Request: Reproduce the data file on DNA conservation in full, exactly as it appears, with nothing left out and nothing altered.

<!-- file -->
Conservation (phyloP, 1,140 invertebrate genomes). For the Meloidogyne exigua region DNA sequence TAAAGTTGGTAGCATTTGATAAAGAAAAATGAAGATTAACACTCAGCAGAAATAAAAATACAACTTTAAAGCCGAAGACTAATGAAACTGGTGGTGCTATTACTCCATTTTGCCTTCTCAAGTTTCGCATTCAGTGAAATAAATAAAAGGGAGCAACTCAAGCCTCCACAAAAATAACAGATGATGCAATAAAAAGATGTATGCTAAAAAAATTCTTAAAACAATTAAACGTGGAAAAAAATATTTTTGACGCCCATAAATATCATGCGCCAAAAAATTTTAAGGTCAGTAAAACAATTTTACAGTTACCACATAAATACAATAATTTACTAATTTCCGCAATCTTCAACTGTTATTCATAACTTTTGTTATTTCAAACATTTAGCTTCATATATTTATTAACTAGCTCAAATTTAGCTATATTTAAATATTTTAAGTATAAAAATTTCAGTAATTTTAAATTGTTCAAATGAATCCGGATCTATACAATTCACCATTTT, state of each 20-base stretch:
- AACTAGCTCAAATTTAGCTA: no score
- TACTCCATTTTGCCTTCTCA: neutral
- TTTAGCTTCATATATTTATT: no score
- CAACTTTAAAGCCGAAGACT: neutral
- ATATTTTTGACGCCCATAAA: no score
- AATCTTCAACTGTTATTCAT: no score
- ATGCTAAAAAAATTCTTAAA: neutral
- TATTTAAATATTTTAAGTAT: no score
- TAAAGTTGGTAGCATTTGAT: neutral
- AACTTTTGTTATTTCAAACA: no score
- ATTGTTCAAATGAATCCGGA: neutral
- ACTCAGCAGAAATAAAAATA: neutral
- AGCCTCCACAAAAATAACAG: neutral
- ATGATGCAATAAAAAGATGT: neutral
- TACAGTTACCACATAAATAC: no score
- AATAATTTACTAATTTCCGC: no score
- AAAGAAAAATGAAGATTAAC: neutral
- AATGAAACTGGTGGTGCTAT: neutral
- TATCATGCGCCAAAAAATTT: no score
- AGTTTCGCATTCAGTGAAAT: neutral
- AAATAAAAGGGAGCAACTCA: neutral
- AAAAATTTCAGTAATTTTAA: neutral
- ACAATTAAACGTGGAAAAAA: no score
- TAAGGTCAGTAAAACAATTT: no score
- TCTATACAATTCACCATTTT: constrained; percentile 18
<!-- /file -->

Conservation (phyloP, 1,140 invertebrate genomes). For the Meloidogyne exigua region DNA sequence TAAAGTTGGTAGCATTTGATAAAGAAAAATGAAGATTAACACTCAGCAGAAATAAAAATACAACTTTAAAGCCGAAGACTAATGAAACTGGTGGTGCTATTACTCCATTTTGCCTTCTCAAGTTTCGCATTCAGTGAAATAAATAAAAGGGAGCAACTCAAGCCTCCACAAAAATAACAGATGATGCAATAAAAAGATGTATGCTAAAAAAATTCTTAAAACAATTAAACGTGGAAAAAAATATTTTTGACGCCCATAAATATCATGCGCCAAAAAATTTTAAGGTCAGTAAAACAATTTTACAGTTACCACATAAATACAATAATTTACTAATTTCCGCAATCTTCAACTGTTATTCATAACTTTTGTTATTTCAAACATTTAGCTTCATATATTTATTAACTAGCTCAAATTTAGCTATATTTAAATATTTTAAGTATAAAAATTTCAGTAATTTTAAATTGTTCAAATGAATCCGGATCTATACAATTCACCATTTT, state of each 20-base stretch:
- AACTAGCTCAAATTTAGCTA: no score
- TACTCCATTTTGCCTTCTCA: neutral
- TTTAGCTTCATATATTTATT: no score
- CAACTTTAAAGCCGAAGACT: neutral
- ATATTTTTGACGCCCATAAA: no score
- AATCTTCAACTGTTATTCAT: no score
- ATGCTAAAAAAATTCTTAAA: neutral
- TATTTAAATATTTTAAGTAT: no score
- TAAAGTTGGTAGCATTTGAT: neutral
- AACTTTTGTTATTTCAAACA: no score
- ATTGTTCAAATGAATCCGGA: neutral
- ACTCAGCAGAAATAAAAATA: neutral
- AGCCTCCACAAAAATAACAG: neutral
- ATGATGCAATAAAAAGATGT: neutral
- TACAGTTACCACATAAATAC: no score
- AATAATTTACTAATTTCCGC: no score
- AAAGAAAAATGAAGATTAAC: neutral
- AATGAAACTGGTGGTGCTAT: neutral
- TATCATGCGCCAAAAAATTT: no score
- AGTTTCGCATTCAGTGAAAT: neutral
- AAATAAAAGGGAGCAACTCA: neutral
- AAAAATTTCAGTAATTTTAA: neutral
- ACAATTAAACGTGGAAAAAA: no score
- TAAGGTCAGTAAAACAATTT: no score
- TCTATACAATTCACCATTTT: constrained; percentile 18